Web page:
Center now open for mental health treatment

ribbon cutting

Dean Jon Gould cuts the ribbon, officially opening the Psychological Services Center, as Jason Schiffman, center, and Naomi Tabak, right, applaud.

Psychological Services Center serves the public

With a ceremonial ribbon cutting on Feb. 28, the School of Social Ecology’s new Psychological Services Center (PSC), now is officially open to the public and accepting referrals for individual therapy.

“Since we’re opening a scientifically-oriented mental health clinic, I thought I’d frame my remarks in the context of psychotherapy,” Jason Schiffman, professor of psychological science and director of clinical training told dozens of students, faculty members and community members who gathered for the opening ceremony. “There are many evidence-based approaches to improving the human condition and potentiating an abundant life. Of them, the approach that resonates most with me shares philosophical roots with eastern thought and Buddhist philosophy. It’s called acceptance and commitment therapy, or ACT, and, among other tenets, it relies on mindfulness of values to guide committed action in the service of those values. Today, we’re here to celebrate the opening of the Psychological Services Center. I thought it might be appropriate, in ACT fashion, to reflect mindfully on the values and committed actions of so many who got us here.”

He went on to thank the many people who made the center possible.

Before cutting the ribbon, Dean Jon Gould called the day momentous.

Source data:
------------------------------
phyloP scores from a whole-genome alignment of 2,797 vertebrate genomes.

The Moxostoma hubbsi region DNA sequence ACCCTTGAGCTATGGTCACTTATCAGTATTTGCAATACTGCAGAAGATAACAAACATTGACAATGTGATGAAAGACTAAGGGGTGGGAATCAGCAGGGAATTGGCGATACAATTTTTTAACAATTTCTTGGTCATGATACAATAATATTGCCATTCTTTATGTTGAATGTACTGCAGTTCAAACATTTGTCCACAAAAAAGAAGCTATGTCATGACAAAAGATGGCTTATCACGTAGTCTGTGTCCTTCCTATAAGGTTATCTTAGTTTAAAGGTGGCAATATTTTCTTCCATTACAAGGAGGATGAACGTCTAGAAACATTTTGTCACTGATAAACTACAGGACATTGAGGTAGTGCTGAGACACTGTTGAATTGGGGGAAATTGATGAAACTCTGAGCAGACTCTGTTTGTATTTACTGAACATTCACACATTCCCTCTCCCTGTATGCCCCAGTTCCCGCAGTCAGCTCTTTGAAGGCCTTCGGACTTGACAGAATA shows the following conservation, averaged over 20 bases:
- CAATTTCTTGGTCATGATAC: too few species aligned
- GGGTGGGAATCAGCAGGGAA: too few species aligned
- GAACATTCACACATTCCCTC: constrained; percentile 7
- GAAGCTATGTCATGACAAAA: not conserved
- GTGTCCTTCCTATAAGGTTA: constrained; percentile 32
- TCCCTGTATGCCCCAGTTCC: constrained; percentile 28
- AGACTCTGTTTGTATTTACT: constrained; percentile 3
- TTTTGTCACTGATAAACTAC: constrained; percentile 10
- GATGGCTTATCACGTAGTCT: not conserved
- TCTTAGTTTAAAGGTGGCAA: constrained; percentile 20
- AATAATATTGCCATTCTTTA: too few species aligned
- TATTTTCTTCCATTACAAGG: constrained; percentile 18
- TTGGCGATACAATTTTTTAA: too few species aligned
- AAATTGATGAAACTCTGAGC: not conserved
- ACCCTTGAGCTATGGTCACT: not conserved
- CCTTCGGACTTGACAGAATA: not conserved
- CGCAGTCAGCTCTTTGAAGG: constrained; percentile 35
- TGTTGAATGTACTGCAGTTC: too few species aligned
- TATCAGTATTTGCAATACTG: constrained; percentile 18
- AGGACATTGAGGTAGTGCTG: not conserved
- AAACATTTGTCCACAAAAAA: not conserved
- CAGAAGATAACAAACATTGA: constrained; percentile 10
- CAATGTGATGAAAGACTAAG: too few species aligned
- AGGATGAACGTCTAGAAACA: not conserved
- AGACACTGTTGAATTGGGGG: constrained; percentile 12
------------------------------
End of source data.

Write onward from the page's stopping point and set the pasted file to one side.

“It is the culmination of a lot of hard work and it also is the official start of a lot of hard work,” he said, crediting the psychological science faculty for having the vision to realize that two important things needed to be addressed.

“No. 1, we had a crisis in mental health care. There is not enough access and not enough quality mental health care,” Gould added. “The second thing is we needed to train the next generation of mental health professionals in the best practices and how to do the best research. The faculty is what was behind the creation of what we’re seeing today.”

The center, located in the Social Ecology 1 building on campus, is the official training clinic for doctoral students in clinical psychology at UC Irvine. Under the supervision of licensed psychologists, PSC trainees provide online and in-person low-cost, evidence-based psychotherapy for individuals 18 and older.

Naomi Tabak, the center’s director, explained that the students in the clinical psychology program are expected to excel in psychological research while learning to be therapists.

“Finding affordable, quality mental health care is really hard,” she said. “It is hard for those of us with really good health insurance plans and it’s hard for people who can afford private practice. It is even harder for people from underserved communities and for those who are unlikely to seek mental health care because of stigma or other kinds of barriers. This training clinic is a place where knowledge on how to increase access to care and improve lives of those with mental health concerns will be translated into real-world clinical application.”

Schiffman pointed out that the students are “the best in the world.”

Only five students out of more than 350 applicants are admitted each year. 

“These students are the engine behind our clinic and will be providing top quality care because they are top quality individuals committed to providing the best,” Schiffman said. 

For more information or to make an appointment, call the PSC at 949-824-5411 or visit the website
Mimi Ko Cruz


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